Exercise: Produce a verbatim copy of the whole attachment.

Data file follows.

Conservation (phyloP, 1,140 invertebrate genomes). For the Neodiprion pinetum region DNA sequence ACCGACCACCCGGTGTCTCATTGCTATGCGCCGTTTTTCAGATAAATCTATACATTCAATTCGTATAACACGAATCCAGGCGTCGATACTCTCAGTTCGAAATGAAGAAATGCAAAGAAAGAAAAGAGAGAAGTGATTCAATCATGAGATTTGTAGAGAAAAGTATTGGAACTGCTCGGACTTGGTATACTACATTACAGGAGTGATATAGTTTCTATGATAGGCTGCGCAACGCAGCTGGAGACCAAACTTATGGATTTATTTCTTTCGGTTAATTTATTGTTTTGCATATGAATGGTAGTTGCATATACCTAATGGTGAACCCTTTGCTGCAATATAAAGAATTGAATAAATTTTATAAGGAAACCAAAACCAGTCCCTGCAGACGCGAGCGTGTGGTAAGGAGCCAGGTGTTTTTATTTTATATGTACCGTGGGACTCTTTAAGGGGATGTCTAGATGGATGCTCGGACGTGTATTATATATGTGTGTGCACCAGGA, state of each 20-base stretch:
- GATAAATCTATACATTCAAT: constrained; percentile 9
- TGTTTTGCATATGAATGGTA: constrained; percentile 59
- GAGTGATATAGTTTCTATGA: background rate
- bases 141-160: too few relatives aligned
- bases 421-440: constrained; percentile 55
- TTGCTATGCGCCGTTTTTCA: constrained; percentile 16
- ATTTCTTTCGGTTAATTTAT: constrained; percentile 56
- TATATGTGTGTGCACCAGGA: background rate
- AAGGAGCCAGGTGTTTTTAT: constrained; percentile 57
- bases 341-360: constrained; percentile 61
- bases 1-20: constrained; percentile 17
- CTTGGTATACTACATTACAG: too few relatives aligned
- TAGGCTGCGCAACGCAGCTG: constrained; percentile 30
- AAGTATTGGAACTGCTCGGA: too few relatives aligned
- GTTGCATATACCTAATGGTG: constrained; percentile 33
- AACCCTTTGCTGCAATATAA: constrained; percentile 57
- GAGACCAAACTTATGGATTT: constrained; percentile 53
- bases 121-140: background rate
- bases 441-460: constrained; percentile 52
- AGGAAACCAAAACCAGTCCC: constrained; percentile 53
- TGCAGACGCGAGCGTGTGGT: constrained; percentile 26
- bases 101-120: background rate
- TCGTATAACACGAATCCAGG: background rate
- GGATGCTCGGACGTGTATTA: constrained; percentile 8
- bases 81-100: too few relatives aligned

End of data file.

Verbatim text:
Conservation (phyloP, 1,140 invertebrate genomes). For the Neodiprion pinetum region DNA sequence ACCGACCACCCGGTGTCTCATTGCTATGCGCCGTTTTTCAGATAAATCTATACATTCAATTCGTATAACACGAATCCAGGCGTCGATACTCTCAGTTCGAAATGAAGAAATGCAAAGAAAGAAAAGAGAGAAGTGATTCAATCATGAGATTTGTAGAGAAAAGTATTGGAACTGCTCGGACTTGGTATACTACATTACAGGAGTGATATAGTTTCTATGATAGGCTGCGCAACGCAGCTGGAGACCAAACTTATGGATTTATTTCTTTCGGTTAATTTATTGTTTTGCATATGAATGGTAGTTGCATATACCTAATGGTGAACCCTTTGCTGCAATATAAAGAATTGAATAAATTTTATAAGGAAACCAAAACCAGTCCCTGCAGACGCGAGCGTGTGGTAAGGAGCCAGGTGTTTTTATTTTATATGTACCGTGGGACTCTTTAAGGGGATGTCTAGATGGATGCTCGGACGTGTATTATATATGTGTGTGCACCAGGA, state of each 20-base stretch:
- GATAAATCTATACATTCAAT: constrained; percentile 9
- TGTTTTGCATATGAATGGTA: constrained; percentile 59
- GAGTGATATAGTTTCTATGA: background rate
- bases 141-160: too few relatives aligned
- bases 421-440: constrained; percentile 55
- TTGCTATGCGCCGTTTTTCA: constrained; percentile 16
- ATTTCTTTCGGTTAATTTAT: constrained; percentile 56
- TATATGTGTGTGCACCAGGA: background rate
- AAGGAGCCAGGTGTTTTTAT: constrained; percentile 57
- bases 341-360: constrained; percentile 61
- bases 1-20: constrained; percentile 17
- CTTGGTATACTACATTACAG: too few relatives aligned
- TAGGCTGCGCAACGCAGCTG: constrained; percentile 30
- AAGTATTGGAACTGCTCGGA: too few relatives aligned
- GTTGCATATACCTAATGGTG: constrained; percentile 33
- AACCCTTTGCTGCAATATAA: constrained; percentile 57
- GAGACCAAACTTATGGATTT: constrained; percentile 53
- bases 121-140: background rate
- bases 441-460: constrained; percentile 52
- AGGAAACCAAAACCAGTCCC: constrained; percentile 53
- TGCAGACGCGAGCGTGTGGT: constrained; percentile 26
- bases 101-120: background rate
- TCGTATAACACGAATCCAGG: background rate
- GGATGCTCGGACGTGTATTA: constrained; percentile 8
- bases 81-100: too few relatives aligned